So I’d do things like slash to the left, then upwards, then to left and back to the right all in rapid succession. If done correctly, an enemy might start bleeding slightly and will take a big chunk of damage at the end of the combo. There was a combo to provoke enemies and keep their attention on me as well, plus a handful of others I could cycle through during combat. Remembering them all isn’t easy, but it was extremely satisfying to pull them off correctly in the moment.

Archers work just like you’d think — nocking and loosing arrows feels as great here as it does in any other VR game. Differernt abilities are assigned to different arrow types this time. You equip them to your bow directly and select them by looking down at your waist and grabbing the special one you want. My favorite rained down fire in a big circle after a shot. You can also charge up your standard arrow for big damage — as long as you hit. There is no targeting system in OrbusVR, so you can’t just mindlessly slaughter enemies without thinking like you do in most other MMOs.

The Musketeer is probably the easiest class to play as you just point and shoot a gun. Similar to the Archer you equip special abilities to the weapon, but this time they’re floating orbs. Some will heal your allies, some will damage enemies, and some do special things like pop up shields. It’s very much the “support” class of the game, with Warriors functioning as tanks, and Archers functioning as ranged DPS.

The wild card is the Wizard, which isn’t unlocked at the very start like the others. Instead, you’ve got to go on a special quest to uncover the secrets of using magic in the world of OrbusVR. Even if you don’t plan on being a Wizard as your primary combat class, it’s absolutely worth unlocking just for the useful functionality of opening up portals to teleport across the game world.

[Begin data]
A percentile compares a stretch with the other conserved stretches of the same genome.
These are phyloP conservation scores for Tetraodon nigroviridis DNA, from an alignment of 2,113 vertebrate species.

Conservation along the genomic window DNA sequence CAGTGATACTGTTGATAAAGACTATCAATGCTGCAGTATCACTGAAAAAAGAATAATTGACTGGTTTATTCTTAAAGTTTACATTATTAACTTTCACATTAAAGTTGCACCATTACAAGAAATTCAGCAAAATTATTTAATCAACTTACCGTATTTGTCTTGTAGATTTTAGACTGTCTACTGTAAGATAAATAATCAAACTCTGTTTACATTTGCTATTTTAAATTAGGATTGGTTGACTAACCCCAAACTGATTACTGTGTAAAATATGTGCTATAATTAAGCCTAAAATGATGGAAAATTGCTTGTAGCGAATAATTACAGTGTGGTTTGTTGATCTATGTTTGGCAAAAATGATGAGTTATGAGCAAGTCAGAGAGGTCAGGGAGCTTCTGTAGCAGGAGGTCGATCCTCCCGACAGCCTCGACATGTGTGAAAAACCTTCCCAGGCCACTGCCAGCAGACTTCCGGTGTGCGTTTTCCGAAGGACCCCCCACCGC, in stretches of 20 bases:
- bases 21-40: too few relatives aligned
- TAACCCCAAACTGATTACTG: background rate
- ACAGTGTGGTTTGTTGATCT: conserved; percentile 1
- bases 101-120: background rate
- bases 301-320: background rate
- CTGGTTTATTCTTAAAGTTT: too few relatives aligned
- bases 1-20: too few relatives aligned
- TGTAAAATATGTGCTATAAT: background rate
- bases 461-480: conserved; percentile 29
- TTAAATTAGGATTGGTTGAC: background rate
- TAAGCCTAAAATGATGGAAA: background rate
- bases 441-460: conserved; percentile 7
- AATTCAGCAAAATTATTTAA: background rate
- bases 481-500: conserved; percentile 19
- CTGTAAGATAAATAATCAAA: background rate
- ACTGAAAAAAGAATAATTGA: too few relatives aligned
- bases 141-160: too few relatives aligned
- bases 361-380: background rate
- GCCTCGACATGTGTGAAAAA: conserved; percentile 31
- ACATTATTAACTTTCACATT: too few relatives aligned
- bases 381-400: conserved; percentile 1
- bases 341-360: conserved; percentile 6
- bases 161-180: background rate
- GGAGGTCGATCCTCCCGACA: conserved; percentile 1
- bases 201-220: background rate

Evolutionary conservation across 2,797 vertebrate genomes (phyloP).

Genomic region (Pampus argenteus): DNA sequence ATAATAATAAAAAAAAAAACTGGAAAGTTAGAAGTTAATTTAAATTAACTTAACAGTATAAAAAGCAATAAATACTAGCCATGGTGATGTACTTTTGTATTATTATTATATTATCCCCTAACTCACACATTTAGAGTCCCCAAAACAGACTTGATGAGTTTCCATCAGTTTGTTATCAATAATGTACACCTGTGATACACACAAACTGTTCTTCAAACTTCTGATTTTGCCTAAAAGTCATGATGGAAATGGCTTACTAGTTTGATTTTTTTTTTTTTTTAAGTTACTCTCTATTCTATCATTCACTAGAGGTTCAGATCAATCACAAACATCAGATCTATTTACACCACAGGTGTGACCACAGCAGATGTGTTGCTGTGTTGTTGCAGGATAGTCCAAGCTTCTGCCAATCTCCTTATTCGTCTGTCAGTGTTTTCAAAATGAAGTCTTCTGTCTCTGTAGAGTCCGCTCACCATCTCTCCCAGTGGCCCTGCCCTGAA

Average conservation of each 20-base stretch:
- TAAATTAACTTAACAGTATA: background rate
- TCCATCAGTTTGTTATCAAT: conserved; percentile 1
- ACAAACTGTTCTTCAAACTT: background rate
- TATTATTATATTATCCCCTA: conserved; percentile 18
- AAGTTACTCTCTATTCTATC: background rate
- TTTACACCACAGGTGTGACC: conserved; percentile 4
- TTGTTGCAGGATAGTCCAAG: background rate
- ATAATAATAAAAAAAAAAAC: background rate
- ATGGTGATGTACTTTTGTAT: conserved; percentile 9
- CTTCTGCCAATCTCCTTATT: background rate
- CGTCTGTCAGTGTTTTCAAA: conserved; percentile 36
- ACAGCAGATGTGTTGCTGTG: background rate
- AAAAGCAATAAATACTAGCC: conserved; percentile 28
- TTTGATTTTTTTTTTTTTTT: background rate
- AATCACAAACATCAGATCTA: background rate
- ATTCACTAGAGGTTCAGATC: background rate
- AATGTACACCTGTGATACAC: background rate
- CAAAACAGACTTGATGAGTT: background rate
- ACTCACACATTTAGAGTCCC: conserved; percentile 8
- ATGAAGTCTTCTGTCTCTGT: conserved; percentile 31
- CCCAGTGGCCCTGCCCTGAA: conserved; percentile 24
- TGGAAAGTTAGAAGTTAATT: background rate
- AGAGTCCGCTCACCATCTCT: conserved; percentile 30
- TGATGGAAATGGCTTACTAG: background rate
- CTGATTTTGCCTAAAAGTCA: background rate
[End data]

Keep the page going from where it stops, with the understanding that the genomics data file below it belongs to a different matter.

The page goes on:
There’s a lot of stuff to take in with any MMO and OrbusVR is no different. Zones are much larger than you’d think and people are scattered across the world liberally. I tried playing in the evenings on week days and weekends, as well as midday on both as well and never went more than a minute or two without seeing someone — even in the middle of large forests. The main starting town was always full of people.

OrbusVR uses proximity-based voice chat like many other VR apps, but in the context of an MMO it’s really satisfying. As I’m walking around town, talking to NPCs, turning in quests, and just exploring I can overhear actual conversations like people are really around me. One man is talking to his party members about where they should go next. Two young kids are competing to see who can cast certain spells faster. One woman is trying to help a friend learn Warrior combos. Other groups are discussing their plans for the weekend — which dungeons they’ll tackle together — and reminiscing about past adventures.